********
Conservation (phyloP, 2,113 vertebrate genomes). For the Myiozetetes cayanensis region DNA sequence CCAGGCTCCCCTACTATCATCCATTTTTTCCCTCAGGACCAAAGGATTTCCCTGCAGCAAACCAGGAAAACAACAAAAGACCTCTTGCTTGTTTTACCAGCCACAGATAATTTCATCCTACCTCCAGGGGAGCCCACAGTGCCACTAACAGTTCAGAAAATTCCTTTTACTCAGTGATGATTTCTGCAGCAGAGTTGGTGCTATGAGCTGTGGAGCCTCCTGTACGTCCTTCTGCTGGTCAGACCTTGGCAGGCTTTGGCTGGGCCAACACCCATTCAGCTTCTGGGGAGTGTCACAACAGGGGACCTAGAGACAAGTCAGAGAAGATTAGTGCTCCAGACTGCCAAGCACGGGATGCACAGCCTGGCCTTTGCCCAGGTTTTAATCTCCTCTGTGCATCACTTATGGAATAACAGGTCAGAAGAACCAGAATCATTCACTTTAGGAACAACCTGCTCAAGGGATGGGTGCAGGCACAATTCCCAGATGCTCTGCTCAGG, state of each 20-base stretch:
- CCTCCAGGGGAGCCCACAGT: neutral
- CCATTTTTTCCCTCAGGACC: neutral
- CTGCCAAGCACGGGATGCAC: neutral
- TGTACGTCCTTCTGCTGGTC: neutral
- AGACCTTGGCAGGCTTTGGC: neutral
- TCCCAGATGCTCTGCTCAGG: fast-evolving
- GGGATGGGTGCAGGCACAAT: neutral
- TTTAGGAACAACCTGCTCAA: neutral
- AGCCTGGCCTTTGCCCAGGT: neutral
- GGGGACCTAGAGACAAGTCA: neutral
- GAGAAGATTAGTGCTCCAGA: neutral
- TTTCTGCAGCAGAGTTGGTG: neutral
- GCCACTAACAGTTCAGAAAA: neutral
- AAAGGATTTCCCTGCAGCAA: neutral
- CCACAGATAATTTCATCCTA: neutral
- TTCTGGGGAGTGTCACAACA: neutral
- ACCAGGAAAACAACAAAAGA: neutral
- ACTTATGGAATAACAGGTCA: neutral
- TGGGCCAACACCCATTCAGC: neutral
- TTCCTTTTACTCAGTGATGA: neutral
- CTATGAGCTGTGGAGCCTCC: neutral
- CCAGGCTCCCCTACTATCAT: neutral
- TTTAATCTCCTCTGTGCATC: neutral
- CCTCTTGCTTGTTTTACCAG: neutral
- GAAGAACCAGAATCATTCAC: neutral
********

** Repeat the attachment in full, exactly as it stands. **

Conservation (phyloP, 2,113 vertebrate genomes). For the Myiozetetes cayanensis region DNA sequence CCAGGCTCCCCTACTATCATCCATTTTTTCCCTCAGGACCAAAGGATTTCCCTGCAGCAAACCAGGAAAACAACAAAAGACCTCTTGCTTGTTTTACCAGCCACAGATAATTTCATCCTACCTCCAGGGGAGCCCACAGTGCCACTAACAGTTCAGAAAATTCCTTTTACTCAGTGATGATTTCTGCAGCAGAGTTGGTGCTATGAGCTGTGGAGCCTCCTGTACGTCCTTCTGCTGGTCAGACCTTGGCAGGCTTTGGCTGGGCCAACACCCATTCAGCTTCTGGGGAGTGTCACAACAGGGGACCTAGAGACAAGTCAGAGAAGATTAGTGCTCCAGACTGCCAAGCACGGGATGCACAGCCTGGCCTTTGCCCAGGTTTTAATCTCCTCTGTGCATCACTTATGGAATAACAGGTCAGAAGAACCAGAATCATTCACTTTAGGAACAACCTGCTCAAGGGATGGGTGCAGGCACAATTCCCAGATGCTCTGCTCAGG, state of each 20-base stretch:
- CCTCCAGGGGAGCCCACAGT: neutral
- CCATTTTTTCCCTCAGGACC: neutral
- CTGCCAAGCACGGGATGCAC: neutral
- TGTACGTCCTTCTGCTGGTC: neutral
- AGACCTTGGCAGGCTTTGGC: neutral
- TCCCAGATGCTCTGCTCAGG: fast-evolving
- GGGATGGGTGCAGGCACAAT: neutral
- TTTAGGAACAACCTGCTCAA: neutral
- AGCCTGGCCTTTGCCCAGGT: neutral
- GGGGACCTAGAGACAAGTCA: neutral
- GAGAAGATTAGTGCTCCAGA: neutral
- TTTCTGCAGCAGAGTTGGTG: neutral
- GCCACTAACAGTTCAGAAAA: neutral
- AAAGGATTTCCCTGCAGCAA: neutral
- CCACAGATAATTTCATCCTA: neutral
- TTCTGGGGAGTGTCACAACA: neutral
- ACCAGGAAAACAACAAAAGA: neutral
- ACTTATGGAATAACAGGTCA: neutral
- TGGGCCAACACCCATTCAGC: neutral
- TTCCTTTTACTCAGTGATGA: neutral
- CTATGAGCTGTGGAGCCTCC: neutral
- CCAGGCTCCCCTACTATCAT: neutral
- TTTAATCTCCTCTGTGCATC: neutral
- CCTCTTGCTTGTTTTACCAG: neutral
- GAAGAACCAGAATCATTCAC: neutral